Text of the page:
Road Train !!!!!!!!!!

by Russell McMahon

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I'm in Times Square shooting the Imagine Cup event, and several people said that to fix my shot, I would need a faster lens. Just for the hell of it, I went across the street to a photo shop to see if they had the lens, and what they would be willing to sell it for. The price they quoted though, is kind of unbelievable. Particularly given that on Manhattan Island I would expect pretty much everything to be more expensive.

I'm concerned that I would be walking right into a ripoff of a refurb'd, used, or "grey market" lens. But I don't know enough about what the legitimate lens looks like to tell. What things should I look for to distinguish a legitimate lens from a fake one?

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Tricky one. The only thing I can suggest is to find another store nearby, perhaps a chain store if you can find one, and have a look at the same lens, check the weight, whether the fittings are made of metal on both etc. Manhattan must have at least 2 camera stores... ;) –  ElendilTheTall Jul 12 '11 at 7:51
    
You should be able to register it with respective manufacturer. you may require serial number & bill. –  RDX TFC Jul 22 '12 at 19:36

3 Answers 3

up vote 8 down vote accepted

Both refurbs and "grey" lenses are genuine. The only way you could tell the difference from a US made new one is if you had a list of serial numbers for each category.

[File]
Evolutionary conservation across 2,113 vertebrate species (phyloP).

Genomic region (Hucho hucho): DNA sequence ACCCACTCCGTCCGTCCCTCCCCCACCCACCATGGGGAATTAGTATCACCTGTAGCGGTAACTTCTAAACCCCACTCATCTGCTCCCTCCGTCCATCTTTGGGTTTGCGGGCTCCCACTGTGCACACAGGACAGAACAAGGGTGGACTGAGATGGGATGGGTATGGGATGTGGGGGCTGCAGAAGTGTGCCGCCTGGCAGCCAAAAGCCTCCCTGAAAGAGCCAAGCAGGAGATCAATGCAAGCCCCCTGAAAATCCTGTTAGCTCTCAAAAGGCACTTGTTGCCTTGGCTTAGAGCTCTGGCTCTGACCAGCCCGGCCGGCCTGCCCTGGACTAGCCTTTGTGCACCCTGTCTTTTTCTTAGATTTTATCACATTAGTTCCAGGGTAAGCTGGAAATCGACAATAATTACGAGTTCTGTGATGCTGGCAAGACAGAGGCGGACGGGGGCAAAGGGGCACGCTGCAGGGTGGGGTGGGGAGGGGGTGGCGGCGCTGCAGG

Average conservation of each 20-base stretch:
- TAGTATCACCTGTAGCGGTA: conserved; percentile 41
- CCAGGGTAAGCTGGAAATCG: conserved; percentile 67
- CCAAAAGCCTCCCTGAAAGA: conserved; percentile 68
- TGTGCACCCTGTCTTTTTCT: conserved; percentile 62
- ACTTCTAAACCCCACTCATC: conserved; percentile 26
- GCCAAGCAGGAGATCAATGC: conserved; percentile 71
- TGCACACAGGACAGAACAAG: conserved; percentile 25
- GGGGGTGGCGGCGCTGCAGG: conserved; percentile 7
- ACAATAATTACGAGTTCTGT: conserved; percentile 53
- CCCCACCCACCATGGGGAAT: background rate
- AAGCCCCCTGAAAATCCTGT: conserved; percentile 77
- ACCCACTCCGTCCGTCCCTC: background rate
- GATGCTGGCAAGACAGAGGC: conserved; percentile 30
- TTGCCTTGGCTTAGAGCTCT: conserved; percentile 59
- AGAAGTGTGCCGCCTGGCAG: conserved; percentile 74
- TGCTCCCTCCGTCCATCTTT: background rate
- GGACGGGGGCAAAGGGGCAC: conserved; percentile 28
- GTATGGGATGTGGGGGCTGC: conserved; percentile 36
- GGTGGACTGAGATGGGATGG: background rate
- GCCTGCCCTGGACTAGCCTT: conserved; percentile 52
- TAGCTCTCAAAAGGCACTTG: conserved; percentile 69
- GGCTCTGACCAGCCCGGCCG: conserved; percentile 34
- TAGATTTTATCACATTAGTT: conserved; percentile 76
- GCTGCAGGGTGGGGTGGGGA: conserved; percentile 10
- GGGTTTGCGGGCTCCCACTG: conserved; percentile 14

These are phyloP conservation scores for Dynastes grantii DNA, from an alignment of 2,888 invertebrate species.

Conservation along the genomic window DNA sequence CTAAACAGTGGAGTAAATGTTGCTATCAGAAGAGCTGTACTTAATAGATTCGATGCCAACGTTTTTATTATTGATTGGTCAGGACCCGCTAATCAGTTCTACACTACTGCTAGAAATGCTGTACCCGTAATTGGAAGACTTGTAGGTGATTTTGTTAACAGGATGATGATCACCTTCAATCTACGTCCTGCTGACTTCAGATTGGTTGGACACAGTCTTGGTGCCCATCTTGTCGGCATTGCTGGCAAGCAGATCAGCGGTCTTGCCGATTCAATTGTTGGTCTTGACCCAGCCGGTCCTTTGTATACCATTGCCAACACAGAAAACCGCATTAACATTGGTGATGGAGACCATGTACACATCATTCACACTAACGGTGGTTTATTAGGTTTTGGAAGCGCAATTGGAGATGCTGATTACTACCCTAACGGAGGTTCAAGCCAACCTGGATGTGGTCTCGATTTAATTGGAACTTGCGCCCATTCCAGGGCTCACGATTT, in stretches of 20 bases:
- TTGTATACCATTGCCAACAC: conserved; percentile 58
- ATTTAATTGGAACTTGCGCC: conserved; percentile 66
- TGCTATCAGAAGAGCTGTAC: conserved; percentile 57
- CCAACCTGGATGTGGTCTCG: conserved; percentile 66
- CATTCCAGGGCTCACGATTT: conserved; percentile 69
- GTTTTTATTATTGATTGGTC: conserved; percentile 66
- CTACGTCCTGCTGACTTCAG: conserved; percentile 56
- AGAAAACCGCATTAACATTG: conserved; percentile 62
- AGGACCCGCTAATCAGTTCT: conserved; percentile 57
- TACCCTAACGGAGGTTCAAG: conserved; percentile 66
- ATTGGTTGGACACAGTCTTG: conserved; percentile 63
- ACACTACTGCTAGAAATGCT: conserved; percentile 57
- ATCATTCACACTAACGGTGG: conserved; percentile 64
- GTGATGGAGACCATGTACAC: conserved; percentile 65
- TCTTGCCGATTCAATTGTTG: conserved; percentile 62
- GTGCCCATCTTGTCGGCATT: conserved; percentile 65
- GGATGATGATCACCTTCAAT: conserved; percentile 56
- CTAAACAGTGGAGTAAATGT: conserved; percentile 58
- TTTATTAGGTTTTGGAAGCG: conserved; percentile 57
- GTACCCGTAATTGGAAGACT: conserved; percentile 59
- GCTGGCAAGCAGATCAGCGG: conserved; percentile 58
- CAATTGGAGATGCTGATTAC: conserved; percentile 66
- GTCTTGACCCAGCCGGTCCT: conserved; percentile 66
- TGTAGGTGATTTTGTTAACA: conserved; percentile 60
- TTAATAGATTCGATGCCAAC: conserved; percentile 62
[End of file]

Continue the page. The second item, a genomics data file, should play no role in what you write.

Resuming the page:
Fakes are more easy to spot, will usually have clearly inferior materials and often (deliberately) missspelled brand names (so the seller can claim he wasn't trying to scam you, you made a mistake in misreading the name. Something that may not hold up in court when the actual trademark owner sues, but will hold up (probably) if you'd sue). Think fake "Louis Vuitton" bags sold as "Louie Vutton", Nikon might be changed into Nikkon. For the very best fakes though, it'd take good knowledge of the real thing to tell the difference. But this being Manhattan (New York in general, long home to very shady camera stores) I'd not trust anything offered at much under manufacturer RRP.

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What is an RRP? EDIT: Ah, nevermind. Same as MSRP. –  Billy ONeal Jul 12 '11 at 13:36
    
Would $360 for this: amazon.com/Nikon-50mm-1-4G-Digital-Cameras/dp/B001GCVA0U/… be setting off red flags then? :) –  Billy ONeal Jul 12 '11 at 13:38
    
no, that's a tad over what B&H charges for a Nikon USA version of the same lens. And they're a reputable source :) Not that I'd ever buy it, I'd buy the 50mm f/1.8 AF-D instead for $150 or so :) –  jwenting Jul 13 '11 at 7:45
    
B&H charges $430 for that lens, not $360. –  Billy ONeal Jul 28 '11 at 17:45
1  
not when I looked it up, Billy. But prices change... –  jwenting Jul 29 '11 at 5:54

You can't.

There's no way to tell the difference between a well kept used lens or a gray market lens and a new one because it's the same exact lens.

I have no idea how to spot a fake lens, so I can't comment on them.

If a deal is too good to be true it usually is.

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If its a Nikon, not sure on Canon, it will say right before the serial number US then the number. If the lens does not have the engraved US before the number its grey market 100%. I called BHPhoto and had that verified.

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